Oscar-nominated for Best Documentary in 2008 The Garden has been hailed by critics as the most astute and powerful political film of the year. Filmmaker Scott Hamilton Kennedy's (award-winning director of OT: Our Town) brilliantly captures, in a series of explosive and wrenching turn of events, the ways greedy developers, inept politicians and self-serving community leaders can run rough shod over the lives of working class families fighting to save the 14-acre urban farm that has become the very source of survival. Equal parts The Wire & Harlan County, USA , The Garden, exposes the fault lines in American society and raises crucial and challenging questions about liberty, equality, and justice for the poorest and most vulnerable among us. As the battle lines are drawn between this group of low-income families struggling to protect a 14-acre urban farm against a backdrop of grey and hardened skyscrapers, their cause became an international sensation that drew the attention of numerous notable activists and politicians, including Dennis Kucinich, Joan Baez, Danny Glover, and Willie Nelson.
This 2009 Oscar-nominated documentary may have been made on the fly and a shoestring, but the impact of the issues it addresses about race, politics, class, wealth, corruption, and the heat of human emotion more than make up for the patchwork of video interviews and jerky vérité action. The subject is the South Central Farm, a 14-acre patch of blighted city blocks located in the area of Los Angeles that was terrorized by the Rodney King riots in 1992. After acquiring the land from a notorious developer to aid in the healing, the city entrusted it to a group that grew in number at the same time it grew bounteous plots of fruits and vegetables, making the project the largest community garden in the United States by its heyday in 2004. But when backroom and decidedly un-public dealings returned the property to its original owner, the gardeners were faced with imminent eviction and evisceration of a huge patch of green that had become such a powerful symbol in the lives of the mostly Latino and African-American residents who cared for it. The Garden
chronicles with sometimes gut-wrenching clarity the ensuing internecine wars that erupted between all the parties involved. The gardeners are the focal point, and director Scott Hamilton Kennedy clearly throws down on the side he has established as right (which is hard to dispute). They get mad, and they do their damnedest to get even through every legal means at their disposal to prevent the destruction of this incredible urban oasis. Opposing forces and characters include a city council member who clearly shows conflicts of interest in her on-camera remarks, in unearthed documents, and through the comments of others whose interviews allude to the frightening political danger of going against her wishes. There's a well-known black community organizer whose history of fiery activism gained her a valued reputation that gets dragged through the dirt when the Garden issue becomes her personal Waterloo. There's the shadowy developer, who is seen only in deposition footage and heard reading a statement, but who represents vindictive greed, avarice, and the political force of money. Famous faces walk through to lend support, including Daryl Hannah, Danny Glover, Joan Baez, and Willie Nelson, and politicians waltz around to capitalize on the controversy or to offer words of encouragement that only fade into disinterest (Dennis Kucinich makes a tepid campaign stop that helps no one). The multiple appearances of LA city council member and later mayor Antonio Villaraigosa present a fascinating symbol of how political winds can shift passions and priorities when bigger deals are happening behind the scenes.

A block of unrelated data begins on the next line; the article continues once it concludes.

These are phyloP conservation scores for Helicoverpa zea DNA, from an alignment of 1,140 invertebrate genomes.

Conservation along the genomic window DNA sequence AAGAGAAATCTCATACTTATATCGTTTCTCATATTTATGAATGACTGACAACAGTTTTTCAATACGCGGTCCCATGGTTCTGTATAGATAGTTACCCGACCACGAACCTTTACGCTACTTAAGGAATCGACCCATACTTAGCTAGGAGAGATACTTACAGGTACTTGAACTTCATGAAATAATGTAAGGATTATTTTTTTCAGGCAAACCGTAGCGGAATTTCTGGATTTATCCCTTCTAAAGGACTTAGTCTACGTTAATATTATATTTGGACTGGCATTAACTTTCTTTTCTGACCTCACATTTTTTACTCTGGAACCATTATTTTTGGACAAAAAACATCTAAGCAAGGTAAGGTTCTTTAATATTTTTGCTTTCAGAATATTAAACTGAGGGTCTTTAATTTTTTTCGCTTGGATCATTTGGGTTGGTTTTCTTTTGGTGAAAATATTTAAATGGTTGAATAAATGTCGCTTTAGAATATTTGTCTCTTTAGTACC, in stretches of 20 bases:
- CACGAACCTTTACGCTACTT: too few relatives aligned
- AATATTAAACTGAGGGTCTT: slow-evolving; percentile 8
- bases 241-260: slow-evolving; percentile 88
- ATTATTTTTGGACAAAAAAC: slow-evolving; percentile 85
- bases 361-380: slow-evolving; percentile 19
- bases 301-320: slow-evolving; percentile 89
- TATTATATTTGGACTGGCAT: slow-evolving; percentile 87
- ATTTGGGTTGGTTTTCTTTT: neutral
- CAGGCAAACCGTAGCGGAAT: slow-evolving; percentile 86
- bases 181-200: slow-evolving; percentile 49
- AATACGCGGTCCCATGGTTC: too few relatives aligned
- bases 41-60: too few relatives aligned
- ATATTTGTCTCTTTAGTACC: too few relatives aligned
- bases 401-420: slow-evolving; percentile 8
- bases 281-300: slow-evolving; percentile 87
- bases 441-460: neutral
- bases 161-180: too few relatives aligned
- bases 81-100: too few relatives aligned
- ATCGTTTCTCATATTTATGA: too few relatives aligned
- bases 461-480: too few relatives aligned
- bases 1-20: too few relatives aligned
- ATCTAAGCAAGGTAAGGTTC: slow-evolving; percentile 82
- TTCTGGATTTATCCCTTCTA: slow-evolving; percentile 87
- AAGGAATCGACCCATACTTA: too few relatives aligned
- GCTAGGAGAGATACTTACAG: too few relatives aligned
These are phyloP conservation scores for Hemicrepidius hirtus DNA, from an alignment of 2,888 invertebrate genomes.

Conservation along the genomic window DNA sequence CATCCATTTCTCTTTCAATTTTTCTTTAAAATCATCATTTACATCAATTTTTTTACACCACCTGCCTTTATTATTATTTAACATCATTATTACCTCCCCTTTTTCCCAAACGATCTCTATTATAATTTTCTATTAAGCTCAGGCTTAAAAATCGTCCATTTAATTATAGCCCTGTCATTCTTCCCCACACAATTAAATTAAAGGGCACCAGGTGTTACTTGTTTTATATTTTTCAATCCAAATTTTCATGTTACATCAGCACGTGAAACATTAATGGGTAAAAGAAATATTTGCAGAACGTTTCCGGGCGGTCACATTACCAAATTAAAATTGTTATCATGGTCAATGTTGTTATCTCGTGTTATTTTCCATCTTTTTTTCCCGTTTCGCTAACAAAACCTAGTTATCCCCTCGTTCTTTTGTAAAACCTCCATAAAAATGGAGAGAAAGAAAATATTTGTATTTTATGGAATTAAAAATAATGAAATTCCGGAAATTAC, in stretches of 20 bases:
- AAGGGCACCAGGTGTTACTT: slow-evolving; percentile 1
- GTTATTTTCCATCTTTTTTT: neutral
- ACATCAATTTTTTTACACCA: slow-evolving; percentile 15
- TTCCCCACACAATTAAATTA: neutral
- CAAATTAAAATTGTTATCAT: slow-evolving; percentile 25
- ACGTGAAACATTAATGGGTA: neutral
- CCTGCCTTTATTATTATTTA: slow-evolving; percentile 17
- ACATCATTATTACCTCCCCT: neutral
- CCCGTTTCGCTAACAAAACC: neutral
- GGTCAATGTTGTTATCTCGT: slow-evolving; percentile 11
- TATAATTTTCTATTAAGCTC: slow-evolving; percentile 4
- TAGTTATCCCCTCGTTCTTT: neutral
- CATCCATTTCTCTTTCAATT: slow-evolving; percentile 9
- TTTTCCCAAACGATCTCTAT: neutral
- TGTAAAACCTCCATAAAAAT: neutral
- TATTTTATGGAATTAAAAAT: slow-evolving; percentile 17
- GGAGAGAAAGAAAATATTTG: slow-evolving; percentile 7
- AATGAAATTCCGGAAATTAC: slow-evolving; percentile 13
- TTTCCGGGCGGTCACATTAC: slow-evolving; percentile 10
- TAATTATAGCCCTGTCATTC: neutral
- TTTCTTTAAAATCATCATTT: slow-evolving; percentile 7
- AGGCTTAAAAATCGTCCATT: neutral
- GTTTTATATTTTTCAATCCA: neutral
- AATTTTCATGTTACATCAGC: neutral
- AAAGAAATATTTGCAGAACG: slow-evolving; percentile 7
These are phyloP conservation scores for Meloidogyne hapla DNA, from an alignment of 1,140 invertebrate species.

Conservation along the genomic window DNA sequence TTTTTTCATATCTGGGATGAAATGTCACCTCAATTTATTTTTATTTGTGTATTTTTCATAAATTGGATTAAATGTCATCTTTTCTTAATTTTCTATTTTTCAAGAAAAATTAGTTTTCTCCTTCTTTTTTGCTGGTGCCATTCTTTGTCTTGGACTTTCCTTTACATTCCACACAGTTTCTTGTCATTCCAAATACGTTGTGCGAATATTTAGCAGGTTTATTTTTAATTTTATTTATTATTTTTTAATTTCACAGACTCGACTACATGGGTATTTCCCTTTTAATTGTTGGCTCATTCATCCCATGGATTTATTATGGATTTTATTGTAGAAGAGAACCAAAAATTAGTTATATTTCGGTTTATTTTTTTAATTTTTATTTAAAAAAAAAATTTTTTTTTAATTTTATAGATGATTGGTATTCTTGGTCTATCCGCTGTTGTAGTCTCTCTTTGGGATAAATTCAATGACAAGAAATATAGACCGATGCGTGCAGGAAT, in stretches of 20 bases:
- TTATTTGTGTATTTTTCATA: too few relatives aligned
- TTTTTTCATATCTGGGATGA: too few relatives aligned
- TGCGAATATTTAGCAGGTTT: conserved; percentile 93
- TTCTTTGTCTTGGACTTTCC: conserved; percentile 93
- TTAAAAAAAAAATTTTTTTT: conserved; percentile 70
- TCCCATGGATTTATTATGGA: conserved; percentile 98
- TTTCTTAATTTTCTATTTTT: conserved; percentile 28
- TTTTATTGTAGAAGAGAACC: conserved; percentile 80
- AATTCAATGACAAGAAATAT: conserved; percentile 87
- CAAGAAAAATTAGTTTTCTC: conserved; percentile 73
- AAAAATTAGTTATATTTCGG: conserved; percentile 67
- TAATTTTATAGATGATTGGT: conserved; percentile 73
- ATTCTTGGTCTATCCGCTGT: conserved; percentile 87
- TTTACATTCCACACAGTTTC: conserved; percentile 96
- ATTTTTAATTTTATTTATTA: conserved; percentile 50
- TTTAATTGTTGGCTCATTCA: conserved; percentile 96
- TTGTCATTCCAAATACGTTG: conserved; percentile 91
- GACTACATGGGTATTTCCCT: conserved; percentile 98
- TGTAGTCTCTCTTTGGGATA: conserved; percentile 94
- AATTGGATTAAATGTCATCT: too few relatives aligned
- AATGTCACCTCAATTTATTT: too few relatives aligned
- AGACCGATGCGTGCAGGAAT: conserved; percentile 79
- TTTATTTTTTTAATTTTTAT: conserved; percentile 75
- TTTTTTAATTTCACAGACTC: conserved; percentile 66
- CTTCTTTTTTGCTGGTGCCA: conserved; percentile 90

DVD special features include a lot of additional background material, including extended interview segments and more history of the project's origins and escalation of tensions. There's also an interesting conversation between Kennedy and Movie City News film critic David Poland that lends more depth to the subtext of what was happening between the parties in the midst of all the tension. And the tension is palpable throughout The Garden. As an environmental documentary and as a political thriller, the story is not only moving, it's stirring and suspenseful, with an ending that's about as bad as you could imagine. There is victory in the fight itself, but if it all makes you angry, good; if it makes you motivated to rise to your own battles about fighting over the difference between right and wrong, all the better. --Ted Fry